I'm not an ideological purist when it comes to anarcho-syndicalism for what it's worth. I read party manifestos and listen to politicians, I try to insist my friends and family go out and vote, I'll mostly-support classical Marxists and left-communists and democratic socialists and the green left movement and Labour-style social democrats and even New-Labour-style genuinely-left-leaning centrists (as long as they are actually that, and not antifa-are-the-real-Nazis "centrists").

The danger with pragmatism is that, if you don't strongly believe in an ideology, your ideology becomes compromise. To compromise like Democrats reaching across the aisle to Trump is to compromise for compromise's sake. Anyone who wants to be pragmatic must also develop an honest sense of what they truly want. The right have a strong "utopian" (ugh) vision that guides their "praxis"---a powerful nation inhabited by powerful, rich white people---and that is a strength for them. My utopian vision is for a generous community inhabited by an educated, enfranchised proletariat.

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PostRe: The Political Sextant: it's like the political compass but a bit nerdier I guess
by Karl_ » Sat Jul 13, 2019 2:33 am

Drumstick wrote:Karl please can you do a post summarising the results posted, thanks

Okay! I double-counted if there was a tie, which is why it adds up to more than 100%.



Ideology:

Anarchism xxxxxxxx 21.6%

Classical Marxism xxxxxxxxxxxx 32.4%

Authoritarian communism xx 5.4%

Market socialism xxxx 10.8%

Social democracy xxxx 10.8%

Environmentalism xxxxxxxxx 24.3%

Centrism xxxxxxxxxx 27.0%

Libertarianism x 2.7%

Conservativism x 2.7%

Nationalism xxx 8.1%

(ooooooooooooooooooooooooooooooooooooo N=37)

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PostRe: The Political Sextant: it's like the political compass but a bit nerdier I guess
by Oblomov Boblomov » Sat Jul 13, 2019 7:26 am

How would we best name a political party based on the top three outcomes there and who wants to lead it?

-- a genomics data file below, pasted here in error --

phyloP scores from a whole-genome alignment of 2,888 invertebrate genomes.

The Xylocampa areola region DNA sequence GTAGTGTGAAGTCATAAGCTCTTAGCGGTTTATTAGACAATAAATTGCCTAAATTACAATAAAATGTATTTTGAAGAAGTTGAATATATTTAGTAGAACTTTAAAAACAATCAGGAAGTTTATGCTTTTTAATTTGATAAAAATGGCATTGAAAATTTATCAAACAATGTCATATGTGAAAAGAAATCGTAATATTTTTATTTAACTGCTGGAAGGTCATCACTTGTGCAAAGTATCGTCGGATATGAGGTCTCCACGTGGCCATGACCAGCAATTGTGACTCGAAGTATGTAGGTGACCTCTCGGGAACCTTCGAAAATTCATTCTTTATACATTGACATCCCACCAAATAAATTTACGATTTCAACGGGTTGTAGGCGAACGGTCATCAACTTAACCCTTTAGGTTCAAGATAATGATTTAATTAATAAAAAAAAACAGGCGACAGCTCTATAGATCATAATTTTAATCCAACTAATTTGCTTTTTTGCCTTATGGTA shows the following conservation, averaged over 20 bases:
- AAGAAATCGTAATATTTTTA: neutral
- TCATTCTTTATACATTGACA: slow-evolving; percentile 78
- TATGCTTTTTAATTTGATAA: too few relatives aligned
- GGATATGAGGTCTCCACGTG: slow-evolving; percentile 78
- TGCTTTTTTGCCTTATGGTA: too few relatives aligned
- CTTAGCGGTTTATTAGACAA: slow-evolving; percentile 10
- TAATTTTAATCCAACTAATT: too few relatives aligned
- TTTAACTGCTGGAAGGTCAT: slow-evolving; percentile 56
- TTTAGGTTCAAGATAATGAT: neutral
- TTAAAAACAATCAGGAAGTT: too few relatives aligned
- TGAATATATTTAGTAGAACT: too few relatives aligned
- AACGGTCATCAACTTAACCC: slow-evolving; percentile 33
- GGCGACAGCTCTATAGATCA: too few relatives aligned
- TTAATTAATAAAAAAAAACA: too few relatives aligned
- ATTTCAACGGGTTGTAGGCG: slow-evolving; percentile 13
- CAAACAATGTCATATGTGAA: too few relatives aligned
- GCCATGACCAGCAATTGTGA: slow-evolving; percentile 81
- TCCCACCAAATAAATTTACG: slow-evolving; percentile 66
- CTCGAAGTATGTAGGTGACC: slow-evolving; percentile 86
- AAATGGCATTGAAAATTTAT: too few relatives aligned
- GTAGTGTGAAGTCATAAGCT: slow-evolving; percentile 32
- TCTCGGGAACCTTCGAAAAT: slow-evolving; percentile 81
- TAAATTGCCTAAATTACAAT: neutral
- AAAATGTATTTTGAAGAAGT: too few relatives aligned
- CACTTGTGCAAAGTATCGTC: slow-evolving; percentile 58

On an unrelated note, I am open to all forms of bribery. I just wanted to put that out there.

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PostRe: The Political Sextant: it's like the political compass but a bit nerdier I guess
by Vermilion » Sat Jul 13, 2019 7:53 am

Preezy wrote:At least in the West today you don't have to worry about your neighbour spying on you for the NKVD, with the potential (and often very real threat) of both you and your family being arrested and sent to Siberia for seemingly-minor political infractions.


Ugh, Degenerate Neighbour Bloke's being a dick again!

*calls secret police*

Muahahahaha!

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PostRe: The Political Sextant: it's like the political compass but a bit nerdier I guess
by Oblomov Boblomov » Sat Jul 13, 2019 8:09 am

Vermilion wrote:
Preezy wrote:At least in the West today you don't have to worry about your neighbour spying on you for the NKVD, with the potential (and often very real threat) of both you and your family being arrested and sent to Siberia for seemingly-minor political infractions.


Ugh, Degenerate Neighbour Bloke's being a dick again!

*calls secret police*

Muahahahaha!

I'd tread extremely carefully if I were you. Stool Bloke is the bookies' current favourite to take the reins at the new GRcade political party.

Post bookmarked for posterity :shifty:.